The Italian Constitutional Court will rule on same-sex marriage

05/05/2009
Submitted by Alexander Schuster

Is the Italian Civil Code unconstitutional in indirectly limiting marriage to opposite sex couples? This is the question put forward to the Constitutional Court by the Tribunal of Venice. A same-sex couple lodged a complaint against the refusal of the mayor to proceed with the publication of the notice of marriage, the first step in order to enter civil marriage in Italy. The two men argued that the Civil code does not explicitly define marriage as a union between a man and a woman nor does it include sameness of sex in the list of hindrances. In any case, if such obstacle were to exist, then it would collide with the Constitution and the fundamental freedoms set forth therein.
In April 2009 the three-judge panel found that even though no explicit limit exists, a systematic approach to the Civil code rooted on provisions like those that refer to wife and husband for the exchange of vows lead inevitably to such conclusion. Nevertheless, some articles of the 1948 Constitution appear to undermine the legitimacy of these provisions of the 1942 Civil code. The judges referred to article 2, which protects «inviolable human rights» and social groups like family, to art. 3's prohibition of discrimination on grounds of personal conditions, to art. 29 on the recognition of marriage, as well as to art. 107, which binds Italy to respect international obligations (ECHR, EU law, etc.).
Ordinary judges have no power to disapply parliamentary statutes, but they can stay proceedings and refer a question of constitutionality to the Constitutional Court. In the given case, the Court may simply reject the issue of constitutionality as ill-founded. It may also reject it by saying however that there is no need to declare parts of the Civil Code unconstitutional and that a constitutionally oriented construction of the Civil Code imposes to read every provision as not posing any obstacle to same-sex marriage. The Court may also put it straight and declare that some articles of the Code violate Constitutional principles and are therefore void.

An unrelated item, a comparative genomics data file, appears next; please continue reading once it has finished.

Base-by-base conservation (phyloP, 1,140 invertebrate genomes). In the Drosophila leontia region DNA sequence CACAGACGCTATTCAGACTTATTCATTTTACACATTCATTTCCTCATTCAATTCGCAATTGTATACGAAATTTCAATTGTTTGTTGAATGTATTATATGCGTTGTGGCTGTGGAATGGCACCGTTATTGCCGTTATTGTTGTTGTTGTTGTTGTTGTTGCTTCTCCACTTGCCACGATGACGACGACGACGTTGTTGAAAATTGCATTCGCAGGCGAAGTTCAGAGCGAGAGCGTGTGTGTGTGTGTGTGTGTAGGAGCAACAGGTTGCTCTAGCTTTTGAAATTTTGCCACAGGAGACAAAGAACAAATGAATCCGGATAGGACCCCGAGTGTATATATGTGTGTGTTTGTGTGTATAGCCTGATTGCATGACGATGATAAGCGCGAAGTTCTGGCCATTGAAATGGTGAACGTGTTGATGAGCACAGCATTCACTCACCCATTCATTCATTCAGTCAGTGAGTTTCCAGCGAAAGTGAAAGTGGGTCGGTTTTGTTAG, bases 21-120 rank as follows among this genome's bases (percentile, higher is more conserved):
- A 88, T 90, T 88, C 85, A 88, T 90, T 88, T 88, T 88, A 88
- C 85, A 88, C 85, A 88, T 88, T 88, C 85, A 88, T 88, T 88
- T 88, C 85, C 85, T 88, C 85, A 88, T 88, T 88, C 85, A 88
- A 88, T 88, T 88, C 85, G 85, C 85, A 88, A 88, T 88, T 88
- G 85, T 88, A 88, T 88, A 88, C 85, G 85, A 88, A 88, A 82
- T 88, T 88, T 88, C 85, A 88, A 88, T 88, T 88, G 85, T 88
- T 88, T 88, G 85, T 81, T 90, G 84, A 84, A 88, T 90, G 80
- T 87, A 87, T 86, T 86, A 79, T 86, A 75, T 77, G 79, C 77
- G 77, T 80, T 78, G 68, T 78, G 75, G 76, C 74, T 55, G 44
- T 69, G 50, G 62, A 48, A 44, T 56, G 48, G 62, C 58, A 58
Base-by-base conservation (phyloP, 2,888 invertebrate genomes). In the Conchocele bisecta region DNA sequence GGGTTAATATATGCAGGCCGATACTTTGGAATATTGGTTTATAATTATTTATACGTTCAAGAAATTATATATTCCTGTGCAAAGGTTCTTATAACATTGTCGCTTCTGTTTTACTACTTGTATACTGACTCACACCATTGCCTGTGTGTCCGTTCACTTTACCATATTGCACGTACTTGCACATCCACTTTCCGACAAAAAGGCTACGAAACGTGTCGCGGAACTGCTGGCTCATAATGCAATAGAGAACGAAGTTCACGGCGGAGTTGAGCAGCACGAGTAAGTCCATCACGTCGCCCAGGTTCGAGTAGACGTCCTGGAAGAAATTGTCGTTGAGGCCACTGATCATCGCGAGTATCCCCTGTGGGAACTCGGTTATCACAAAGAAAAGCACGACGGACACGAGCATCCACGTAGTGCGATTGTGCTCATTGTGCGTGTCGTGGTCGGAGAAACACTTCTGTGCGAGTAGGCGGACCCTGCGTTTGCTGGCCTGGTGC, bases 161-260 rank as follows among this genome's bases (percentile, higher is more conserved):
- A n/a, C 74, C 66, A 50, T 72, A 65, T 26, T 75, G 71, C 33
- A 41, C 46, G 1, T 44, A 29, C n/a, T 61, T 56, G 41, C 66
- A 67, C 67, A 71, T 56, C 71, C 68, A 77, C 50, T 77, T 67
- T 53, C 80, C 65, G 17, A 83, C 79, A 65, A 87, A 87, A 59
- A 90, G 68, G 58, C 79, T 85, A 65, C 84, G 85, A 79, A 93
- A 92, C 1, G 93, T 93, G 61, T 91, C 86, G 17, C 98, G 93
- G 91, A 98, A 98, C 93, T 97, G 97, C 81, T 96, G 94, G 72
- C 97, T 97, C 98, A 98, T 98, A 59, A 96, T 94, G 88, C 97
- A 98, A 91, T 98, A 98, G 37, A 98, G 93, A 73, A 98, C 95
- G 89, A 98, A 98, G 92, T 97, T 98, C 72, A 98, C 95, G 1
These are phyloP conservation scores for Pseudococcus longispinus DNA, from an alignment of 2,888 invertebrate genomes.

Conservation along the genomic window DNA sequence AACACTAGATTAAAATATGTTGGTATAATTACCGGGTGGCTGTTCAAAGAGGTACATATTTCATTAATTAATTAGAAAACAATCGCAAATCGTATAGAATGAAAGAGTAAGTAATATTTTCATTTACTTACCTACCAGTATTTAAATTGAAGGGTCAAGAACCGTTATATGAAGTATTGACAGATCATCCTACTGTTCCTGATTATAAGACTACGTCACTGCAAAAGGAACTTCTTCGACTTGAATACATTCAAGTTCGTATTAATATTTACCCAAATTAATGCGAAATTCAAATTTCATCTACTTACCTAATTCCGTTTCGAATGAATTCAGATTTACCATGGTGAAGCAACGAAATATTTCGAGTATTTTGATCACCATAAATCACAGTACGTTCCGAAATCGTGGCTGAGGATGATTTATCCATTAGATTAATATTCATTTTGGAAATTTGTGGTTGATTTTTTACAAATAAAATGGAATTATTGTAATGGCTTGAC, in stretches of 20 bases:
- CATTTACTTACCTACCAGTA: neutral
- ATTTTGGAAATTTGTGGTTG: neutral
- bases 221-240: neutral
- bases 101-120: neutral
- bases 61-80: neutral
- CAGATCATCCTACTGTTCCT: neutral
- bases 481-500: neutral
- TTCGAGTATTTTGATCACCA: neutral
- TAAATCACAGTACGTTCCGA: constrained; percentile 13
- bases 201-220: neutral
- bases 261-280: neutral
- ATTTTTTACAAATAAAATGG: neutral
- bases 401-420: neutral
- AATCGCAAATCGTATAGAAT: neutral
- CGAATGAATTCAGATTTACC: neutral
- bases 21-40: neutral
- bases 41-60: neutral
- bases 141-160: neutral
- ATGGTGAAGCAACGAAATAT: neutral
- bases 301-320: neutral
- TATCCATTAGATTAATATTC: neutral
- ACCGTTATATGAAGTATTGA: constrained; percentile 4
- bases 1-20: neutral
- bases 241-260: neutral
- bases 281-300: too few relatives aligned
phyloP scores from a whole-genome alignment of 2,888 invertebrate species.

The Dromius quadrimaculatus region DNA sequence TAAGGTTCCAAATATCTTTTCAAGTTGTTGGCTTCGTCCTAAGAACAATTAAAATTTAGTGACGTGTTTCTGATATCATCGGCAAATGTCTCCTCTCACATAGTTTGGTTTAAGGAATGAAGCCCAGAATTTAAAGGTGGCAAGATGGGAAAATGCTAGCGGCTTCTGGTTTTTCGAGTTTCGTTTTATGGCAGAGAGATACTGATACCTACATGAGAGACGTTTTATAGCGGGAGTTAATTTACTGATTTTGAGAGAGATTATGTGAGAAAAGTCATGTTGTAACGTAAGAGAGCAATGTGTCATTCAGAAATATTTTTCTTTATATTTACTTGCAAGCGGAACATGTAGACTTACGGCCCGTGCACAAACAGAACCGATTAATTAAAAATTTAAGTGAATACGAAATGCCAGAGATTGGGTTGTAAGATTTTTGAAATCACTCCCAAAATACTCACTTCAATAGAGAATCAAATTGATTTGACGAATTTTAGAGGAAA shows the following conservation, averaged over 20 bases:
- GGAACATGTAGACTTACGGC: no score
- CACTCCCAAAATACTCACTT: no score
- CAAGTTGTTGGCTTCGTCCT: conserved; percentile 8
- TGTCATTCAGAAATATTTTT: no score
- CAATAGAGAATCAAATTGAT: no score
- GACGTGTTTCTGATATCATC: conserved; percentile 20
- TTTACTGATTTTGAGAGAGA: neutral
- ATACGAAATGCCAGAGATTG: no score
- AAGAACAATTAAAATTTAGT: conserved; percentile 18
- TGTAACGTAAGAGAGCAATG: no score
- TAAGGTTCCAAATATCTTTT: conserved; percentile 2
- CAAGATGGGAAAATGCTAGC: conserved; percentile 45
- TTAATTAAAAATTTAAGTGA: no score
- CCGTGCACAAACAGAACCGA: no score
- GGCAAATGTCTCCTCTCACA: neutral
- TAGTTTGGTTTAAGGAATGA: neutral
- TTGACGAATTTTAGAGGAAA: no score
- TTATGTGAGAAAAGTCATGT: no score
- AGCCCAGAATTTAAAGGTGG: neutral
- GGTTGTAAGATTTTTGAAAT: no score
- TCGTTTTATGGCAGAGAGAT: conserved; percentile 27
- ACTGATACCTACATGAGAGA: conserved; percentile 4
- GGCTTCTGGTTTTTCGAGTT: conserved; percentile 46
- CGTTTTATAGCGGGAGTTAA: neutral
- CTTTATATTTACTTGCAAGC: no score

Another likely outcome is probably a so called admonishing judgment to the Parliament that there is a need to regulate and grant some recognition to same-sex couples in Italy. The Court would eventually not intervene at that stage, usually raising a sort of political question about the multiple discretionary options open to the legislature for guaranteeing such a recognition. The Court's decision is expected to be handed down in one year and a half, but any schedule is hardly predictable due to the sensitivity of the issue.
Italy has no regulation on de facto couples and grants absolutely no recognition to same-sex couples. Parliamentary bills have been discussed widely in the past legislature, yet none has succeeded in even one chamber. The Italian case may lead to the first case in Europe where a judicial authority opens up marriage to same-sex couples bypassing parliamentary inactivity.
The case in Venice is part of a national campaign run by Rete Lenford, a network of lawyers for LGBT rights (www.retelenford.it), and the Radical Party association Certi diritti (positive rights, www.certidiritti.it) bringing to court cases of refusal to publish the notice of marriage for same-sex couples.

Alexander Schuster
Lawyers for LGBT rights – Rete Lenford

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